Canada's international efforts include providing support to other nations. Building on the $1.2 billion we have already delivered in fast-start financing, our government recently announced a $300-million funding pledge to the Green Climate Fund. This fund supports projects and programs to address climate change in developing countries. 

Canada is proud to be a founding partner and a major financial contributor to the Climate and Clean Air Coalition in order to align global efforts to tackle short-lived climate pollutants like black carbon and methane. Canada is also Canada advancing work to address these pollutants under its chairmanship of the Arctic Council. This work is especially important for Canada as short-lived climate pollutants significantly impact the North. 

Domestically, our government is implementing a sector-by-sector regulatory approach to reduce emissions. We have already taken action on two of this country's largest sources of emissions-the transportation and the electricity generation sectors. 

The transportation sector has been a key area of focus as it generates nearly one-quarter of Canada's greenhouse gas emissions. With these regulations, 2025 model year passenger vehicles and light trucks will emit about half as many greenhouse gas emissions as 2008 models, and greenhouse gas emissions from 2018 model year heavy-duty vehicles will be reduced by up to 23 percent. 

Our government has also introduced stringent coal-fired electricity standards, making Canada the first major coal user to ban construction of traditional coal-fired electricity generation units. These regulations require the phase out of existing coal-fired electricity generation units without carbon capture. In the first 21 years, these regulations are expected to result in a cumulative reduction in greenhouse gas emissions equivalent to removing roughly 2.6 million personal vehicles from the road per year. This action further cements Canada's place as a global clean energy leader, with more than three-quarters of the electricity supply emitting no greenhouse gases.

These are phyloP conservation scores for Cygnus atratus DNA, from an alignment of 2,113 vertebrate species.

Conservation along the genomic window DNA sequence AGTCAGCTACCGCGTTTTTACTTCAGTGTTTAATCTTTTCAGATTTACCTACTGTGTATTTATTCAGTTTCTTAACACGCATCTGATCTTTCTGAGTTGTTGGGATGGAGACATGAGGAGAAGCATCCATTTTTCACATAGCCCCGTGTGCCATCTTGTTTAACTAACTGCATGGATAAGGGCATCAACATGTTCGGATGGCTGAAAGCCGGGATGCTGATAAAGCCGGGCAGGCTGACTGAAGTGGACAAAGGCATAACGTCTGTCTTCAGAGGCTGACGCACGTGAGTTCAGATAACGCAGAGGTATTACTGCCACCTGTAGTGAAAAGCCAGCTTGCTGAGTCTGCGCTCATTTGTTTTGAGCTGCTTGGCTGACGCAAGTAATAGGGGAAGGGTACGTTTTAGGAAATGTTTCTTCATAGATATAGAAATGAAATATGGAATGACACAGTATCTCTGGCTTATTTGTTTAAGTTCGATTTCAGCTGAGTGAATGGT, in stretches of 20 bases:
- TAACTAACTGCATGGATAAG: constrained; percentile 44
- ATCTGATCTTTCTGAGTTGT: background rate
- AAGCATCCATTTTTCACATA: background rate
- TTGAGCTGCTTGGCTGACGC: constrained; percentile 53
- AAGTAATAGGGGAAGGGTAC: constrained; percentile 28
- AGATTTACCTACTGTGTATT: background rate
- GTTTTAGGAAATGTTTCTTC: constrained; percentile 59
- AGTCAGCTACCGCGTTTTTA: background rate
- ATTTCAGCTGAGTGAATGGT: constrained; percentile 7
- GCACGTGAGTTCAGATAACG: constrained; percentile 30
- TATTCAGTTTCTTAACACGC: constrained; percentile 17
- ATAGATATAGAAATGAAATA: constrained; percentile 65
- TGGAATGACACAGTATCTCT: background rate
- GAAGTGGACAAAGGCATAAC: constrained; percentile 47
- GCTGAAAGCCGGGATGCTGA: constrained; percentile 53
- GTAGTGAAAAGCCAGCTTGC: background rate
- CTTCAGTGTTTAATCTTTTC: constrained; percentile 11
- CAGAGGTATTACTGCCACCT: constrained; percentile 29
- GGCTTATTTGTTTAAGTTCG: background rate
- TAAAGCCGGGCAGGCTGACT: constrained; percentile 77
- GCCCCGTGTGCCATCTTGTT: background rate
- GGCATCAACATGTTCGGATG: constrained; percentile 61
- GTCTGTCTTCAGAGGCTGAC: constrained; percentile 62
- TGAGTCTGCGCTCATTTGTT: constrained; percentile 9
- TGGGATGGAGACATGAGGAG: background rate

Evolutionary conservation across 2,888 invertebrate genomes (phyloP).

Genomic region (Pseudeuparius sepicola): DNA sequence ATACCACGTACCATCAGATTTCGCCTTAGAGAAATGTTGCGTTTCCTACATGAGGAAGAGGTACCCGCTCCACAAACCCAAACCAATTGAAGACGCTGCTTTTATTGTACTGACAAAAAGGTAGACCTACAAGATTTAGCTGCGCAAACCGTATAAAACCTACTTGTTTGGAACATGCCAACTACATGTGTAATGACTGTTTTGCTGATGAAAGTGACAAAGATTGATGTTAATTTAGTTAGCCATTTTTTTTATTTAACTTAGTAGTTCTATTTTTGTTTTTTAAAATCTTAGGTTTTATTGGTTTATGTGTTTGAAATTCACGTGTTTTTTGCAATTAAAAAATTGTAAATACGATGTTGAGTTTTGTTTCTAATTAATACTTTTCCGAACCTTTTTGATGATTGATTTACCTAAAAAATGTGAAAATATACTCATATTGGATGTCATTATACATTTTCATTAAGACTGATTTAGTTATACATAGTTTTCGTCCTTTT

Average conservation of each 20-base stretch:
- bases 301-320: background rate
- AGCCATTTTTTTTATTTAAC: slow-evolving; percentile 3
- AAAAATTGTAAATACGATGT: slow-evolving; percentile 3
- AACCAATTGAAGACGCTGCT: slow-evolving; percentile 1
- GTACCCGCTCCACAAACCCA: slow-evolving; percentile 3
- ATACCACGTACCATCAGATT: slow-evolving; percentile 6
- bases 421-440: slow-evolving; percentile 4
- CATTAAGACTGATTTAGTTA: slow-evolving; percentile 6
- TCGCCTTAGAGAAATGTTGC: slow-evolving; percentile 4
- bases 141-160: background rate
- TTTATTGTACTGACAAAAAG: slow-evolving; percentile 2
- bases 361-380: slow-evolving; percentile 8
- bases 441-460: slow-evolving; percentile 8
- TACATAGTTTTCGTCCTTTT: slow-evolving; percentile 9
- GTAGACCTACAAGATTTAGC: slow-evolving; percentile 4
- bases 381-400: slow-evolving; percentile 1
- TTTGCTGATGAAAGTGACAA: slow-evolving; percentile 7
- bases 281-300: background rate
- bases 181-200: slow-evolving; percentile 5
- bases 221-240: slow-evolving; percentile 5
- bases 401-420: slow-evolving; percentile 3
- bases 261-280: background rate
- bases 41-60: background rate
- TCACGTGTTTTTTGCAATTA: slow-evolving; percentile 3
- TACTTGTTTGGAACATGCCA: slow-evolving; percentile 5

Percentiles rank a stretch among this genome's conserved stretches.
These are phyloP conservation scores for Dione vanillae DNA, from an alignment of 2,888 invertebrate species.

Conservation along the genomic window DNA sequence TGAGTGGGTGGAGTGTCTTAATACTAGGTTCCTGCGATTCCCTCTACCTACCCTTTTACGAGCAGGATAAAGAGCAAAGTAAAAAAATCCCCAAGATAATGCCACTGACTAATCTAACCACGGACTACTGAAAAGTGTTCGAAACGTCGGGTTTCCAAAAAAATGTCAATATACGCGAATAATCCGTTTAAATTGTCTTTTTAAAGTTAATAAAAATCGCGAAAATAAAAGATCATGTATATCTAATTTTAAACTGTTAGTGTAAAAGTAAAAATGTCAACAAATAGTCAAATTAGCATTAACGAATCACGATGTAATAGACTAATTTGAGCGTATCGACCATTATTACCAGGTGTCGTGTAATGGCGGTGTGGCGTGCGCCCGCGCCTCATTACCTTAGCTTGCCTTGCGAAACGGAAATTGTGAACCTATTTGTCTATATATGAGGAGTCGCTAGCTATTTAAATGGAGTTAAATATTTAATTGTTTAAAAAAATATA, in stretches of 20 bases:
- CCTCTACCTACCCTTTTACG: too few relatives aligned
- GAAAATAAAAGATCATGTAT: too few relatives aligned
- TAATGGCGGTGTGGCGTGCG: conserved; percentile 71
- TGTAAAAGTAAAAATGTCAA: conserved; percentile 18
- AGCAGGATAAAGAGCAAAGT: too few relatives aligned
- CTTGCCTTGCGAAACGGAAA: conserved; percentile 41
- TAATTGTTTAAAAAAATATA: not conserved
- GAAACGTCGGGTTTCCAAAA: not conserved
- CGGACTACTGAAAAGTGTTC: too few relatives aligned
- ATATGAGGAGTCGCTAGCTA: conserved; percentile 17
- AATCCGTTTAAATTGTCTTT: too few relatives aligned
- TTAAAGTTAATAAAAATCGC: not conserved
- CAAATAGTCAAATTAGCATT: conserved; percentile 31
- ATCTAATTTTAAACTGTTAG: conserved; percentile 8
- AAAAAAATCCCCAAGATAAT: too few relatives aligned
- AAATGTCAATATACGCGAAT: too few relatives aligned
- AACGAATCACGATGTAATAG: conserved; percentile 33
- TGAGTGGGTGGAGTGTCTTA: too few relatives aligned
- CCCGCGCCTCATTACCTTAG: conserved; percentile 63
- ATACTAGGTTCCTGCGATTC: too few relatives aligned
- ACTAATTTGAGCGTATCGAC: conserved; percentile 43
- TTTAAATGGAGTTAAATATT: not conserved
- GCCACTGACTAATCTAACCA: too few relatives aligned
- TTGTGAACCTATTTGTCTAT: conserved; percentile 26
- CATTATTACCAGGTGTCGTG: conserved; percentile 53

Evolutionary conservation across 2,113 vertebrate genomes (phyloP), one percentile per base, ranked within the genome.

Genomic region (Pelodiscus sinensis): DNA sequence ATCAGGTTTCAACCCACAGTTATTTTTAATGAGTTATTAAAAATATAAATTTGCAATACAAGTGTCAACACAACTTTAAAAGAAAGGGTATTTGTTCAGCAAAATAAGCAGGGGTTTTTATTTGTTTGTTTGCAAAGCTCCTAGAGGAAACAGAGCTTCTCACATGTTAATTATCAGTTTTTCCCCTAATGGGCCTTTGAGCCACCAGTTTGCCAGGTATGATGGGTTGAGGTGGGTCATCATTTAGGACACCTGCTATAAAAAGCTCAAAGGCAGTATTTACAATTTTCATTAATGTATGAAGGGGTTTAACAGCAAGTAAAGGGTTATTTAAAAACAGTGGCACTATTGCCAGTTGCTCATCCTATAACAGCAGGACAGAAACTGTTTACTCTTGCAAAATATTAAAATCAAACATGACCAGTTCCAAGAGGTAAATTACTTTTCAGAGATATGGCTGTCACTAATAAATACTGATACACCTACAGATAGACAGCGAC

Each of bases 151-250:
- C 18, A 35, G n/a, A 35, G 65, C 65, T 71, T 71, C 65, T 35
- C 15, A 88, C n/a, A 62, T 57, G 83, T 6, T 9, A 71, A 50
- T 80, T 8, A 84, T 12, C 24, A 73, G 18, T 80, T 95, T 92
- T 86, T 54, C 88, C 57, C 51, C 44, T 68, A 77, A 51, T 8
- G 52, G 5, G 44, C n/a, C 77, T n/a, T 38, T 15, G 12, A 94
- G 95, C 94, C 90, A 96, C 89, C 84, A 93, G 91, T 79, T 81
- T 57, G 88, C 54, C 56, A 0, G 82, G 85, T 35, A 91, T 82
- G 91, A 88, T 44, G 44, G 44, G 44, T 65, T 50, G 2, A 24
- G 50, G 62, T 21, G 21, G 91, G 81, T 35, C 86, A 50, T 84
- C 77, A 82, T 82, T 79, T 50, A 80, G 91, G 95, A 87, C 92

Building on our announcement at the New York Climate Summit regarding Canada's intent to regulate hydrofluorocarbons, on December 5, 2014, our government announced the next steps for the development of these regulations. Hydrofluorocarbons are the fastest growing greenhouse gases in the world and can be thousands of times more potent than carbon dioxide. 

Our government's regulatory approach is complemented by investments of more than $10 billion that will help reduce greenhouse gas emissions over the longer term. These measures include support for green infrastructure, energy efficiency, clean energy technologies, and the production of cleaner energy and fossil fuels . Our government has also taken action to phase out inefficient fossil fuel subsidies such as tax preferences for oil sands producers and eliminating certain tax preferences for mining sectors, including coal. 

Canada's approach is generating results. Our economy has grown substantially while greenhouse gas emissions have decreased. Canada's per capita emissions are now at their lowest level since tracking began in 1990.

Our government is working to ensure that we achieve results for Canadians and the environment. This approach will result in real emission reductions, while maintaining Canada's economic competitiveness and supporting job creation opportunities for Canadians. For more information on federal actions to address climate change, please visit www.climatechange.gc.ca.



The Honourable Leona Aglukkaq, P.C., M.P. 
Minister of the Environment

If you think her response addresses my concerns adequately, please let me know. I am very disappointed in the minister and the government she represents. The policy of the Canadian government on climate change is not only inadequate but also inappropriate and dangerous to Canada and the rest of the world.